Every girl is crazy about a sharp dressed man. Or so they say.
The Regency man was not immune to displaying his charms to catch the eye of the ladies. And in an era when the aristocratic class was still largely one of leisure fashion was formidable in terms of accomplishment.
While Heyer frequently references Weston as the premier draper and tailor, it was several blocks away that most Regency men had their tailoring done.
The “Golden Mile of Tailoring” in Mayfair was the place for a tonnish man to see a tailor. Beau himself frequented Savile Row, lingering around Cork Street on Burlington Estate to pick up his Pink of the Ton clothing.
Running parallel to Regents Street, Savile Row of course had a Mayfair address, making it an easy destination.
Many of the tailors found on Savile Row were specialists in military regalia. Beau himself favored two military tailors Schweitzer (on Cork) and Meyer (on Conduit Street). It was his work with such tailors that helped him to create a men’s fashionable revolution with the introduction of the trouser, a variation on riding breeches and singularly distinct from the previous fashion of knee breeches and tights (still required at Almack’s).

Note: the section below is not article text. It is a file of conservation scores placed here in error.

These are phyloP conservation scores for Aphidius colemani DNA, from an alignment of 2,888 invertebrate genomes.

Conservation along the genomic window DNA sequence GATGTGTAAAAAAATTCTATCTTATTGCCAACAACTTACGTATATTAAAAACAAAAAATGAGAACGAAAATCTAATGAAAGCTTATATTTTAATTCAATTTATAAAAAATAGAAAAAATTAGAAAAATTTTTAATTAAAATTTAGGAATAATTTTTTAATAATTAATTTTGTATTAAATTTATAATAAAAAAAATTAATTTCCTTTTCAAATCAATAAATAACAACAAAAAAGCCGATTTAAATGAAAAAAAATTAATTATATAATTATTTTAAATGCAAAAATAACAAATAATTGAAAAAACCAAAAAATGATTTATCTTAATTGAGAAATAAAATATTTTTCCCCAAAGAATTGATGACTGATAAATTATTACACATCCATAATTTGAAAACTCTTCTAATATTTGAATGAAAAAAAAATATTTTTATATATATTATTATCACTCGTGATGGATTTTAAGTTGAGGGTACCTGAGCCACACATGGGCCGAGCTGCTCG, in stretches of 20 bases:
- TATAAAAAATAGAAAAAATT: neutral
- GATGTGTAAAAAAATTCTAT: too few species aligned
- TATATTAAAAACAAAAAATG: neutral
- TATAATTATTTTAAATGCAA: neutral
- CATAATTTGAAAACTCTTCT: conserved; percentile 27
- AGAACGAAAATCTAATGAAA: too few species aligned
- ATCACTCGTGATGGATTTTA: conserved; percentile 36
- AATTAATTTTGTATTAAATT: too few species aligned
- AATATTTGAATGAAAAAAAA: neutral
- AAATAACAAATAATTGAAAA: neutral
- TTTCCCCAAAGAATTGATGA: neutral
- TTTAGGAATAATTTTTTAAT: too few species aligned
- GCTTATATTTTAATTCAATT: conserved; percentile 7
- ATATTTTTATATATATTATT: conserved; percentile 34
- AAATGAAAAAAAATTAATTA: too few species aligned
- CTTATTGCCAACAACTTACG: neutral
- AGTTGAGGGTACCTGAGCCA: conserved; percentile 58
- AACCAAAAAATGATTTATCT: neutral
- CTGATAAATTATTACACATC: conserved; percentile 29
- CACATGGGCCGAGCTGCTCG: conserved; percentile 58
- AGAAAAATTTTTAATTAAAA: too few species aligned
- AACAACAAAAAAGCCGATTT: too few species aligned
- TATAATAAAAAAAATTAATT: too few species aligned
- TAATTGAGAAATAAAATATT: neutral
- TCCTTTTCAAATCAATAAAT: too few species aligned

It was Beau who helped to cultivate early and now traditional images of Savile Street as a severe, ascetic sort of fashion. Beau also helped transition men’s fashion from overly floral and fine silks and ornate coats to a more simple, masculine wardrobe of dark colors and clean lines.
This turn in men’s fashion would continue to influence the look of men’s clothing as men of all social classes began to enter a new, industrialized workforce. In essence, the look perfected by Brummel would be the prototype for the men’s suit and all its iterations.
Savile would, and still is, at the forefront of the man’s suit. You can read more about it in James Sherwood’s Bespoke: The Men’s Style of Savile Row.